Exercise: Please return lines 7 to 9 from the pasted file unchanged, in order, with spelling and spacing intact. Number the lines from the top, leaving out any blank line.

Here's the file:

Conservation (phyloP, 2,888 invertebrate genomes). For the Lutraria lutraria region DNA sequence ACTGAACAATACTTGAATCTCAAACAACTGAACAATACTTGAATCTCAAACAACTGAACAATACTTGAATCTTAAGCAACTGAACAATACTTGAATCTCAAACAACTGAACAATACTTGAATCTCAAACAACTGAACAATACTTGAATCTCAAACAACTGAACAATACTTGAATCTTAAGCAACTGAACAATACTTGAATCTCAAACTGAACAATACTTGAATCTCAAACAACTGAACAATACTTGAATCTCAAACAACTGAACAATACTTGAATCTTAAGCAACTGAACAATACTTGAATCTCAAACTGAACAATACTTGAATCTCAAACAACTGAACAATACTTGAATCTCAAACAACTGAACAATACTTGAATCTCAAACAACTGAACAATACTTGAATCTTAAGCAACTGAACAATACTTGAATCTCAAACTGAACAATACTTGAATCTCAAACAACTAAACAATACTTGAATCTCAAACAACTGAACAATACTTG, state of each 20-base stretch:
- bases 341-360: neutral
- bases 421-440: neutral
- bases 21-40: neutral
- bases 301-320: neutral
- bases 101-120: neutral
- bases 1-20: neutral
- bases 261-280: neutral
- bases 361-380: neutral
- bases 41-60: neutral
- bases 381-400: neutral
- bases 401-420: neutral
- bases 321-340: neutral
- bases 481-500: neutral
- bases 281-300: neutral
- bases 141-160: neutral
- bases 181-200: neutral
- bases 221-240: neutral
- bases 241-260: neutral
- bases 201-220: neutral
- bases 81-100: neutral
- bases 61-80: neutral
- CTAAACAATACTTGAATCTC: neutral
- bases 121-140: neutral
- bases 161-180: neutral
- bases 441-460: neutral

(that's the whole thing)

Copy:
- bases 1-20: neutral
- bases 261-280: neutral
- bases 361-380: neutral